Europe suffers as heat waves lead to wildfires and dried up rivers

Ed Hawkins, professor of climatology at the University of Reading in south-east England, told NBC News: “In the UK we had a nine-month spell of extremely light rainfall – it is very long without rain, even in our unpredictable climate.

“We can now expect to see drier summers and a lack of rainfall reflecting southern Europe in the UK, although southern Europe is also getting warmer.”

Already some 10,000 people have been evacuated from areas near the wildfires still raging in the Gironde region of western France. More than 26 square miles of pine forest have burned since Tuesday, with at least 16 homes destroyed amid the worst French drought in recorded history.

“It’s an ogre, a monster,” said Gregory Allione of the French fire brigade FNSPF, according to Reuters.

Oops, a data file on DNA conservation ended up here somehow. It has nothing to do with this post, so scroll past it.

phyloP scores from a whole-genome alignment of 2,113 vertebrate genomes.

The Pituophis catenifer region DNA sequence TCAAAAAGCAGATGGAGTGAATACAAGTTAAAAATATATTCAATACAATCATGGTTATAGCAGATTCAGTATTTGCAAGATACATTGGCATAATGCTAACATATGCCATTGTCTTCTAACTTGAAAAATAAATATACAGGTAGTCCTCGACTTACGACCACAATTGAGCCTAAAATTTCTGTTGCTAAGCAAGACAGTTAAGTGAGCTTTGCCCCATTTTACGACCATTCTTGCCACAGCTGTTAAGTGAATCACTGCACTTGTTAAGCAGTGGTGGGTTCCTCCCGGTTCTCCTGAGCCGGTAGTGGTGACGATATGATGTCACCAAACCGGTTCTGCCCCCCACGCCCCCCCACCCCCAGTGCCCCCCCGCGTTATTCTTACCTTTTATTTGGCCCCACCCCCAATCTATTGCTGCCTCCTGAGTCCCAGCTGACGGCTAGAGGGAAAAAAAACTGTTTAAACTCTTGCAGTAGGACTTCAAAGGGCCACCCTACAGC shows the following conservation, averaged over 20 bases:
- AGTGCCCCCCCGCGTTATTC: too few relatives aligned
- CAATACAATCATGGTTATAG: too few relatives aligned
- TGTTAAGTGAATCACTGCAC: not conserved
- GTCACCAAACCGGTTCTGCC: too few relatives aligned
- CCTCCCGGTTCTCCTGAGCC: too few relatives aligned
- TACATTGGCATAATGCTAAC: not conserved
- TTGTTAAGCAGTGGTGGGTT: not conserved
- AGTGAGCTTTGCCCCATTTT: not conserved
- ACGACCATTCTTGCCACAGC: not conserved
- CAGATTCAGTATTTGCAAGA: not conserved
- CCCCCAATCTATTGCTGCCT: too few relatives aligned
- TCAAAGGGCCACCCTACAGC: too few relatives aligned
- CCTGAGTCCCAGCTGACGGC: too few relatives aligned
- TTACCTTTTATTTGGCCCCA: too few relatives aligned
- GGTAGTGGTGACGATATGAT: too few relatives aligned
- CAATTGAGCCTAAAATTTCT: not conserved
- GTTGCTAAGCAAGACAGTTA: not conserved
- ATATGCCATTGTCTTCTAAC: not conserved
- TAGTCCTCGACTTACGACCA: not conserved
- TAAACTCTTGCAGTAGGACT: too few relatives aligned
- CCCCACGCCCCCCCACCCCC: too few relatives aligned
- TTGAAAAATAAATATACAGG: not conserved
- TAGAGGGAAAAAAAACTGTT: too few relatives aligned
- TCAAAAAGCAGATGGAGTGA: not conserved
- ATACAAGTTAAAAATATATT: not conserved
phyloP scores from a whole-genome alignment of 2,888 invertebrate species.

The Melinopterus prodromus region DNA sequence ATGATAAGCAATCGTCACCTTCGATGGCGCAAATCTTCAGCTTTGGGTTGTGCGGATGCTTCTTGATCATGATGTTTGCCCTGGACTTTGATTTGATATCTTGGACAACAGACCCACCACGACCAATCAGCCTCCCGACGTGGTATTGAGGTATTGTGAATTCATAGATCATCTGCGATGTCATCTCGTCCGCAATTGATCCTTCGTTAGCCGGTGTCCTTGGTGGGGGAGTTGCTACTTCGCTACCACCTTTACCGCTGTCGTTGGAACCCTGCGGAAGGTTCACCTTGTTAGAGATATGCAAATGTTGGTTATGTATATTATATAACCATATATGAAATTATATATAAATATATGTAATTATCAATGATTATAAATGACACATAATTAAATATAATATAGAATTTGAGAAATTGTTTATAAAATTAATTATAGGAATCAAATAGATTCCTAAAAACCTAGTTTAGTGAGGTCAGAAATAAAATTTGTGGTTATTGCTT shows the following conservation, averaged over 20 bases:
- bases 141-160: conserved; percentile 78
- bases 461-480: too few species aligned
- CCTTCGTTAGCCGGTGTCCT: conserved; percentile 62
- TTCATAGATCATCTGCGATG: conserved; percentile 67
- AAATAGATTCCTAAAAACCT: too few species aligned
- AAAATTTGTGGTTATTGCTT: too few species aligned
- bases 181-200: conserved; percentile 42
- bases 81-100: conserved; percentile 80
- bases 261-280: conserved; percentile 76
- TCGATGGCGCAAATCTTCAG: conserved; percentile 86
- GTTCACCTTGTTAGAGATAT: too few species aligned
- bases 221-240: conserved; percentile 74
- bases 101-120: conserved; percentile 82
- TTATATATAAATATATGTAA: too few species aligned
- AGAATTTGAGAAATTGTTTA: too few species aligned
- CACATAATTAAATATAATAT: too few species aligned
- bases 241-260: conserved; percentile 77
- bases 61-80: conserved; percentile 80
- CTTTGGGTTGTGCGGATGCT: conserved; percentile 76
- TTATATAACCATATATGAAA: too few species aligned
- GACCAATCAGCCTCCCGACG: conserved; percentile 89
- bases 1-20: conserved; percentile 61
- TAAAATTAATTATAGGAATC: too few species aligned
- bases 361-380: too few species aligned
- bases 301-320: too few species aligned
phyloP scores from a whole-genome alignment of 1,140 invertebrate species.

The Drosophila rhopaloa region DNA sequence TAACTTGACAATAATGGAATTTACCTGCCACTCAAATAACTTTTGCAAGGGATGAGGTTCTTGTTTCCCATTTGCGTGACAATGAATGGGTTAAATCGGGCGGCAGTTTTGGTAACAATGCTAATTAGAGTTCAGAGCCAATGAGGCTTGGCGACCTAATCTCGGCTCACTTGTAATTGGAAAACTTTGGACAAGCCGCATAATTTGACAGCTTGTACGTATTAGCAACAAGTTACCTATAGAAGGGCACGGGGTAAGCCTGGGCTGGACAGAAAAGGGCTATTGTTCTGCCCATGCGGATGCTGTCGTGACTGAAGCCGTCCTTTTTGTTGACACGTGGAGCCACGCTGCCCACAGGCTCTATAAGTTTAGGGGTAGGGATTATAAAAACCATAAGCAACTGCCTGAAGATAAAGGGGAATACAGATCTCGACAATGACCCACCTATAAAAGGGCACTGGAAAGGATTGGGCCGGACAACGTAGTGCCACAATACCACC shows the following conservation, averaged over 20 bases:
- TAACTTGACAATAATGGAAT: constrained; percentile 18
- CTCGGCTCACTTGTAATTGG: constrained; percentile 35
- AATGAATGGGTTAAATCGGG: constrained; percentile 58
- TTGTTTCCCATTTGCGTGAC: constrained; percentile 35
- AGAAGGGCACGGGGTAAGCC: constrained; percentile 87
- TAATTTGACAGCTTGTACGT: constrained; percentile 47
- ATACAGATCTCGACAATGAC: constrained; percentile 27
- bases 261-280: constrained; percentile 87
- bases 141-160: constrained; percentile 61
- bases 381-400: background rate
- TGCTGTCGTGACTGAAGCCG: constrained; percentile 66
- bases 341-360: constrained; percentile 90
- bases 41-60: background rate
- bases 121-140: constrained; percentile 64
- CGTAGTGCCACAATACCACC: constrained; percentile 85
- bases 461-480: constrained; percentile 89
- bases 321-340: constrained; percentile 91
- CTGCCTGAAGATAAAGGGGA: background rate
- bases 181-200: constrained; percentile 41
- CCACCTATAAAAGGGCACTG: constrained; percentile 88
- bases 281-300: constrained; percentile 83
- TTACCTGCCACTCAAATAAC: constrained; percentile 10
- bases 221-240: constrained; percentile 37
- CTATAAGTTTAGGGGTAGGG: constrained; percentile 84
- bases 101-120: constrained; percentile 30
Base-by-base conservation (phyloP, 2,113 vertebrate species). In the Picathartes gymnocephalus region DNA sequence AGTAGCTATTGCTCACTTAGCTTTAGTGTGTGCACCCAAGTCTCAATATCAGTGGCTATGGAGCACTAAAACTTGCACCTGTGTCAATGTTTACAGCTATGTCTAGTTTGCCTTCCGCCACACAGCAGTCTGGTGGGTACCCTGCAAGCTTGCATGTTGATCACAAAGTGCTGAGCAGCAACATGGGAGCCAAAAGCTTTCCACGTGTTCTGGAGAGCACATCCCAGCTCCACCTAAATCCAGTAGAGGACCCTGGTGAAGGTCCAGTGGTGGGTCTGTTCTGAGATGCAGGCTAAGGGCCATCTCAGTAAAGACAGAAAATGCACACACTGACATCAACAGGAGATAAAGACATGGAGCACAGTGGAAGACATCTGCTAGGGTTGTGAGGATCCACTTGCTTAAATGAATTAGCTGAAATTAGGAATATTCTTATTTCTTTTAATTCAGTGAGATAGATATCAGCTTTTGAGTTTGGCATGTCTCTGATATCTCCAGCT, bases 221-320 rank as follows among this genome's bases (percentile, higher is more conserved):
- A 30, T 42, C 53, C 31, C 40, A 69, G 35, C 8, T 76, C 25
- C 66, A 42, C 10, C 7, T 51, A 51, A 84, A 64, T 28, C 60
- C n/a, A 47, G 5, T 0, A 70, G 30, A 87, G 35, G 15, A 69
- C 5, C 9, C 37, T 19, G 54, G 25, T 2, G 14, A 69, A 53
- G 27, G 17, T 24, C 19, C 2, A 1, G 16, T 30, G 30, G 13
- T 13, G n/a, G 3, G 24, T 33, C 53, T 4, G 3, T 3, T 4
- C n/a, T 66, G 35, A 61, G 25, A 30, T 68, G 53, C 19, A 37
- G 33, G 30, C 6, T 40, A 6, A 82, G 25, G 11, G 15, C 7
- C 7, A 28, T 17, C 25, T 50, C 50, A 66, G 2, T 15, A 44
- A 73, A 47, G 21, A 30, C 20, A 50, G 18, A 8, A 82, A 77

Some problems, such as drought, have accumulated over months of low rainfall and hot weather – at the height of summer, water levels in rivers such as the Rhine, Po and Danube drop to critical levels.

On the Rhine, a major artery for trade and energy supply, water levels are expected to reach the point this weekend where it is potentially dangerous for boats to navigate, threatening to suffocate a key point of shipping global.

Authorities predict levels at Kaub will soon drop below 40 centimeters (16 inches), considered a baseline, and will continue to fall over the weekend.

Many large ships could struggle to cross the river safely there, carrying anything as their usual load, leaving German power stations short of coal and other goods struggling for transport.

The Po, Italy’s longest river, has also dried up. Authorities declared a state of emergency last month for the areas surrounding the Po River, which accounts for around a third of the country’s agricultural production.

The source of the Thames, the river seen in so many postcard images of London, has also dried up, experts have said.